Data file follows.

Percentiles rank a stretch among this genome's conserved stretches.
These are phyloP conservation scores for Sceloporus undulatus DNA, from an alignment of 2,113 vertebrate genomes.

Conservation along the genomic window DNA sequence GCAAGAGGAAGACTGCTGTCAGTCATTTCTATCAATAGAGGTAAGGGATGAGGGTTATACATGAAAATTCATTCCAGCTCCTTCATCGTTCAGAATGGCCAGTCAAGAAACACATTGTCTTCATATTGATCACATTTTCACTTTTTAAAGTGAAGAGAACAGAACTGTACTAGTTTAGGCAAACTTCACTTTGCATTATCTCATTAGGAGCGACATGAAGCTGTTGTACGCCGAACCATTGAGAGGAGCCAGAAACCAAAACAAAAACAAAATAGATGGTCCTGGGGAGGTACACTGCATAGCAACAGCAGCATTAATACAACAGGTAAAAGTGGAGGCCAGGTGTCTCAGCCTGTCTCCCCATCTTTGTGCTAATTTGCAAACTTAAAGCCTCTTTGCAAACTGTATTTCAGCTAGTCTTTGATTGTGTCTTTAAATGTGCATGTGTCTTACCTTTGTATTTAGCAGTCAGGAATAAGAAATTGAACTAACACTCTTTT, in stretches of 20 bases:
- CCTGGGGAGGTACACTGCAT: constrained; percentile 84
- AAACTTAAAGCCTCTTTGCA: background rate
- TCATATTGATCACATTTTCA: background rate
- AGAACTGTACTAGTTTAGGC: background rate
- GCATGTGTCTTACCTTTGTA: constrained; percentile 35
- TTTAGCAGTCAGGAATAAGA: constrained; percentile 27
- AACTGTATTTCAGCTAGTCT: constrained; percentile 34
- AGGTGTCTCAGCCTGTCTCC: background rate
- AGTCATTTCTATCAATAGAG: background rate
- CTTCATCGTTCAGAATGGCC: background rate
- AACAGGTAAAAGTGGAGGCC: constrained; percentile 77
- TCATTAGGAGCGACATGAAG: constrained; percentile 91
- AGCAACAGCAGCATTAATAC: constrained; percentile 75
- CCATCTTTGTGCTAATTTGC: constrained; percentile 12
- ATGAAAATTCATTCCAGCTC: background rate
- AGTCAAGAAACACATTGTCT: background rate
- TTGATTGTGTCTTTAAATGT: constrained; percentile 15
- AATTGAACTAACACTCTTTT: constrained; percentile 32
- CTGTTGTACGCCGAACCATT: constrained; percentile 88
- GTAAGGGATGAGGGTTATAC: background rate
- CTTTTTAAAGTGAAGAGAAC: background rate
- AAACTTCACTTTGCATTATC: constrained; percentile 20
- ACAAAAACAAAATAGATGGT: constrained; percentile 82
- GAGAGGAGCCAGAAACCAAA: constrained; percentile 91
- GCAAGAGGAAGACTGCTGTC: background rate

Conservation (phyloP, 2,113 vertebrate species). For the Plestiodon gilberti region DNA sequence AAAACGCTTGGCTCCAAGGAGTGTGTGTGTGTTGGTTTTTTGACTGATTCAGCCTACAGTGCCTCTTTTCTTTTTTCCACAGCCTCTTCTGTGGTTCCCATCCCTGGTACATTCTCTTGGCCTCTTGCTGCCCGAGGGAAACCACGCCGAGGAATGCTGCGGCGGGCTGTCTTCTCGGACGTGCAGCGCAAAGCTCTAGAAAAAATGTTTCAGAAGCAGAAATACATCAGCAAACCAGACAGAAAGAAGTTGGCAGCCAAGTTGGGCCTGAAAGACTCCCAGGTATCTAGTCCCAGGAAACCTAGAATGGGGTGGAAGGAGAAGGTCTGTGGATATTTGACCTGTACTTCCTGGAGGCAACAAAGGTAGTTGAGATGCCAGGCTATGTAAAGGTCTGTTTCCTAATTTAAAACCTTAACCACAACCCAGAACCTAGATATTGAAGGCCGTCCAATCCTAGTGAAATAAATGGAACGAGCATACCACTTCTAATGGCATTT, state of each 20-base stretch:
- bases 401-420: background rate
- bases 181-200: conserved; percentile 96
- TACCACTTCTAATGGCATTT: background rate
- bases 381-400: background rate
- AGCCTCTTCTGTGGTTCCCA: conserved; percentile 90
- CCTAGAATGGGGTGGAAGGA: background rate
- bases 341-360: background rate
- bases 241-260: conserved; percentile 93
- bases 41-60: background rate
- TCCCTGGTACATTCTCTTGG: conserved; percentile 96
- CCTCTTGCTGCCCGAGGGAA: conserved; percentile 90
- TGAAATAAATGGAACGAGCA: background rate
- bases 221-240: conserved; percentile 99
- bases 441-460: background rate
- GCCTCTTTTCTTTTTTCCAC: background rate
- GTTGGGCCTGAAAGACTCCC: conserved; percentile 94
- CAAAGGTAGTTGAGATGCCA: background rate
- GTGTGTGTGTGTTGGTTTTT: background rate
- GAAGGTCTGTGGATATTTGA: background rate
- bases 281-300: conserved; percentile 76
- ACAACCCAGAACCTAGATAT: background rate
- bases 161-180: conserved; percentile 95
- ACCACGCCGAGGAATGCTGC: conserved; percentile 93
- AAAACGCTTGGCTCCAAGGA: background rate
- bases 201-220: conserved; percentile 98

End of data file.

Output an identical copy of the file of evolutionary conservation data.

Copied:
Percentiles rank a stretch among this genome's conserved stretches.
These are phyloP conservation scores for Sceloporus undulatus DNA, from an alignment of 2,113 vertebrate genomes.

Conservation along the genomic window DNA sequence GCAAGAGGAAGACTGCTGTCAGTCATTTCTATCAATAGAGGTAAGGGATGAGGGTTATACATGAAAATTCATTCCAGCTCCTTCATCGTTCAGAATGGCCAGTCAAGAAACACATTGTCTTCATATTGATCACATTTTCACTTTTTAAAGTGAAGAGAACAGAACTGTACTAGTTTAGGCAAACTTCACTTTGCATTATCTCATTAGGAGCGACATGAAGCTGTTGTACGCCGAACCATTGAGAGGAGCCAGAAACCAAAACAAAAACAAAATAGATGGTCCTGGGGAGGTACACTGCATAGCAACAGCAGCATTAATACAACAGGTAAAAGTGGAGGCCAGGTGTCTCAGCCTGTCTCCCCATCTTTGTGCTAATTTGCAAACTTAAAGCCTCTTTGCAAACTGTATTTCAGCTAGTCTTTGATTGTGTCTTTAAATGTGCATGTGTCTTACCTTTGTATTTAGCAGTCAGGAATAAGAAATTGAACTAACACTCTTTT, in stretches of 20 bases:
- CCTGGGGAGGTACACTGCAT: constrained; percentile 84
- AAACTTAAAGCCTCTTTGCA: background rate
- TCATATTGATCACATTTTCA: background rate
- AGAACTGTACTAGTTTAGGC: background rate
- GCATGTGTCTTACCTTTGTA: constrained; percentile 35
- TTTAGCAGTCAGGAATAAGA: constrained; percentile 27
- AACTGTATTTCAGCTAGTCT: constrained; percentile 34
- AGGTGTCTCAGCCTGTCTCC: background rate
- AGTCATTTCTATCAATAGAG: background rate
- CTTCATCGTTCAGAATGGCC: background rate
- AACAGGTAAAAGTGGAGGCC: constrained; percentile 77
- TCATTAGGAGCGACATGAAG: constrained; percentile 91
- AGCAACAGCAGCATTAATAC: constrained; percentile 75
- CCATCTTTGTGCTAATTTGC: constrained; percentile 12
- ATGAAAATTCATTCCAGCTC: background rate
- AGTCAAGAAACACATTGTCT: background rate
- TTGATTGTGTCTTTAAATGT: constrained; percentile 15
- AATTGAACTAACACTCTTTT: constrained; percentile 32
- CTGTTGTACGCCGAACCATT: constrained; percentile 88
- GTAAGGGATGAGGGTTATAC: background rate
- CTTTTTAAAGTGAAGAGAAC: background rate
- AAACTTCACTTTGCATTATC: constrained; percentile 20
- ACAAAAACAAAATAGATGGT: constrained; percentile 82
- GAGAGGAGCCAGAAACCAAA: constrained; percentile 91
- GCAAGAGGAAGACTGCTGTC: background rate

Conservation (phyloP, 2,113 vertebrate species). For the Plestiodon gilberti region DNA sequence AAAACGCTTGGCTCCAAGGAGTGTGTGTGTGTTGGTTTTTTGACTGATTCAGCCTACAGTGCCTCTTTTCTTTTTTCCACAGCCTCTTCTGTGGTTCCCATCCCTGGTACATTCTCTTGGCCTCTTGCTGCCCGAGGGAAACCACGCCGAGGAATGCTGCGGCGGGCTGTCTTCTCGGACGTGCAGCGCAAAGCTCTAGAAAAAATGTTTCAGAAGCAGAAATACATCAGCAAACCAGACAGAAAGAAGTTGGCAGCCAAGTTGGGCCTGAAAGACTCCCAGGTATCTAGTCCCAGGAAACCTAGAATGGGGTGGAAGGAGAAGGTCTGTGGATATTTGACCTGTACTTCCTGGAGGCAACAAAGGTAGTTGAGATGCCAGGCTATGTAAAGGTCTGTTTCCTAATTTAAAACCTTAACCACAACCCAGAACCTAGATATTGAAGGCCGTCCAATCCTAGTGAAATAAATGGAACGAGCATACCACTTCTAATGGCATTT, state of each 20-base stretch:
- bases 401-420: background rate
- bases 181-200: conserved; percentile 96
- TACCACTTCTAATGGCATTT: background rate
- bases 381-400: background rate
- AGCCTCTTCTGTGGTTCCCA: conserved; percentile 90
- CCTAGAATGGGGTGGAAGGA: background rate
- bases 341-360: background rate
- bases 241-260: conserved; percentile 93
- bases 41-60: background rate
- TCCCTGGTACATTCTCTTGG: conserved; percentile 96
- CCTCTTGCTGCCCGAGGGAA: conserved; percentile 90
- TGAAATAAATGGAACGAGCA: background rate
- bases 221-240: conserved; percentile 99
- bases 441-460: background rate
- GCCTCTTTTCTTTTTTCCAC: background rate
- GTTGGGCCTGAAAGACTCCC: conserved; percentile 94
- CAAAGGTAGTTGAGATGCCA: background rate
- GTGTGTGTGTGTTGGTTTTT: background rate
- GAAGGTCTGTGGATATTTGA: background rate
- bases 281-300: conserved; percentile 76
- ACAACCCAGAACCTAGATAT: background rate
- bases 161-180: conserved; percentile 95
- ACCACGCCGAGGAATGCTGC: conserved; percentile 93
- AAAACGCTTGGCTCCAAGGA: background rate
- bases 201-220: conserved; percentile 98